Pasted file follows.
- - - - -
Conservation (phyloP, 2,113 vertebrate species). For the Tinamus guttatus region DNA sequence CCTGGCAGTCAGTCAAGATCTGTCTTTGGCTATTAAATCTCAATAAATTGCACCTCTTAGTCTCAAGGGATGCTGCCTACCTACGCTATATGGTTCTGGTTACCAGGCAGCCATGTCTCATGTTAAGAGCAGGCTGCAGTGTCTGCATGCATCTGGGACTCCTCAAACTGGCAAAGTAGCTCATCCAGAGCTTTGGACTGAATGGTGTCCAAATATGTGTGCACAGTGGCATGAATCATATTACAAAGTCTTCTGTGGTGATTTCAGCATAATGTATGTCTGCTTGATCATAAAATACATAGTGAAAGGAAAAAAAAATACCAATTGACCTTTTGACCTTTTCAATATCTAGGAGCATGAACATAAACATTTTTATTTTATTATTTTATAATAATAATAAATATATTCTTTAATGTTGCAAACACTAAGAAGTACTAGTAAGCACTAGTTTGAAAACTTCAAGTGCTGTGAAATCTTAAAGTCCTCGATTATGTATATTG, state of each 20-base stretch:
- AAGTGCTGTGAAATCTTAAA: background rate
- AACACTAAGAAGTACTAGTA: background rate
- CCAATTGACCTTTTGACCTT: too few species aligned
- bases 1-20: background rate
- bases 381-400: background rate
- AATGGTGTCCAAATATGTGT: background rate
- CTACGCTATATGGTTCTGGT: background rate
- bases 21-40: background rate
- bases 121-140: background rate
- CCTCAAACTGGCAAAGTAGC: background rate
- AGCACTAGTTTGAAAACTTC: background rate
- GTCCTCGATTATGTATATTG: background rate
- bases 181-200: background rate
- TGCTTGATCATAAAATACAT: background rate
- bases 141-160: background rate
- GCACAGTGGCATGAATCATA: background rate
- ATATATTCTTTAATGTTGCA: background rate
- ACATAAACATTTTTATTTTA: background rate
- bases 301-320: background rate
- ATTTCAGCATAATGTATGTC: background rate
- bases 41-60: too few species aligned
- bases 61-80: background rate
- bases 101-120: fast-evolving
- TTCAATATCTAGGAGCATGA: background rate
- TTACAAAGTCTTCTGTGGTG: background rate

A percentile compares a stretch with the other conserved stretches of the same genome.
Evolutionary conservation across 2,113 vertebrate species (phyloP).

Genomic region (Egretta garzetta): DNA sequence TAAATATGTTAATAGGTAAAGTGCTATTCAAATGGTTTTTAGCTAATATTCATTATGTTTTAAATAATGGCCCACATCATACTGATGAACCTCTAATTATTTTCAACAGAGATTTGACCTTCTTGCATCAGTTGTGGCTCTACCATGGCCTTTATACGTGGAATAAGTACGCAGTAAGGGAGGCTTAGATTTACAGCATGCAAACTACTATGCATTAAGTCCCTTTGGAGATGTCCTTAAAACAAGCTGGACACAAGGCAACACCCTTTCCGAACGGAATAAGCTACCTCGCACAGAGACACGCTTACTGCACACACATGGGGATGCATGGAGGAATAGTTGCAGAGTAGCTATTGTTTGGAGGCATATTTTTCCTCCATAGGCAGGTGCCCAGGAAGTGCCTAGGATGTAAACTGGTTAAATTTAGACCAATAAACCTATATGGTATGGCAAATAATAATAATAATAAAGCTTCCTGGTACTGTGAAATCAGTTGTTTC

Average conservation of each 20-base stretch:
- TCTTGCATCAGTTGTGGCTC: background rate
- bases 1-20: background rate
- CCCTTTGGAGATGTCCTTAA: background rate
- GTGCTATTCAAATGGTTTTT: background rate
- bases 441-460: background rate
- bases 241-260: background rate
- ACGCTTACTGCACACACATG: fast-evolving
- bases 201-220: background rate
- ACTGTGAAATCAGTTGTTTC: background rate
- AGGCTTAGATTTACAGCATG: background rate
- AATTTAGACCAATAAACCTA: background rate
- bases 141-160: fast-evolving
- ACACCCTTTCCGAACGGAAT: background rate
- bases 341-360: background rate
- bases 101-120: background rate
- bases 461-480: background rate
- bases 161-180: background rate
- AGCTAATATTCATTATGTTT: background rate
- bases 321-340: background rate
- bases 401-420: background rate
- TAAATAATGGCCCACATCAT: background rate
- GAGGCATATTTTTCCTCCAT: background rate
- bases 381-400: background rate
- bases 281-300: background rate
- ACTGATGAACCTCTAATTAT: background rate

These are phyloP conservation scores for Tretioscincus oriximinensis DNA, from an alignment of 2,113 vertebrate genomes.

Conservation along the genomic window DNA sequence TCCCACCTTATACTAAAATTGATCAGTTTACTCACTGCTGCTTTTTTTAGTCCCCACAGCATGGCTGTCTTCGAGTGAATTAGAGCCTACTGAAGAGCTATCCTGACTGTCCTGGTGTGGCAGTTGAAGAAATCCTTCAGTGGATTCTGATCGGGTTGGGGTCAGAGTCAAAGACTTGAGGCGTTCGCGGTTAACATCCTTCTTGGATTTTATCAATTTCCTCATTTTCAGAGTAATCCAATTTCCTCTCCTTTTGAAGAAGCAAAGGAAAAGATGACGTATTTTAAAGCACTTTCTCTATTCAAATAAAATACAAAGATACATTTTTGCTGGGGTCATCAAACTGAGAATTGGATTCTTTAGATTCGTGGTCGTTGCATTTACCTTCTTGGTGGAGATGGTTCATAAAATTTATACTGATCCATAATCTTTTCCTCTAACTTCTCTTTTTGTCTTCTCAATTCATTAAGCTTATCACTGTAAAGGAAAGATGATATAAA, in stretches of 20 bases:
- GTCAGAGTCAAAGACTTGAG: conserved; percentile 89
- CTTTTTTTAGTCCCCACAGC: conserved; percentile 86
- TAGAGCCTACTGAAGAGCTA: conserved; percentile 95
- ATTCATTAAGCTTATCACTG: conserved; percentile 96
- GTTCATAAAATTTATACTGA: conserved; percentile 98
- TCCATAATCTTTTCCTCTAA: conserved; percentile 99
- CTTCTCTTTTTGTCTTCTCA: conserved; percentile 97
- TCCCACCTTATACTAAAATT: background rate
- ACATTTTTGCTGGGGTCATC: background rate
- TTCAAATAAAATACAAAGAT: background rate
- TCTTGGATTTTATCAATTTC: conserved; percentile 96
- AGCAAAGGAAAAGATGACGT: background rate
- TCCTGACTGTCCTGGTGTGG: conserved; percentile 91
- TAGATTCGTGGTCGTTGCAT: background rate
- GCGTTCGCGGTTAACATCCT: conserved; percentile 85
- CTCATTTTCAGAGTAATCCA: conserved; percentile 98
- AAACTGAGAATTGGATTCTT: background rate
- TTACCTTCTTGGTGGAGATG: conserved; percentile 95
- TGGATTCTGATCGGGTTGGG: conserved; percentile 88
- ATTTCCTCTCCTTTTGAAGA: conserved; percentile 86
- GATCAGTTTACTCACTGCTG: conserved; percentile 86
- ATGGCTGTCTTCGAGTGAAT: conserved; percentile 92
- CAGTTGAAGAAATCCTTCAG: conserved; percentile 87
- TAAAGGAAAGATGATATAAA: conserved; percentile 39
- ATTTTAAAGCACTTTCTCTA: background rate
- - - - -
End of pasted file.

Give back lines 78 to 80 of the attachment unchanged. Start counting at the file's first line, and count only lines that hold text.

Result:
- GATCAGTTTACTCACTGCTG: conserved; percentile 86
- ATGGCTGTCTTCGAGTGAAT: conserved; percentile 92
- CAGTTGAAGAAATCCTTCAG: conserved; percentile 87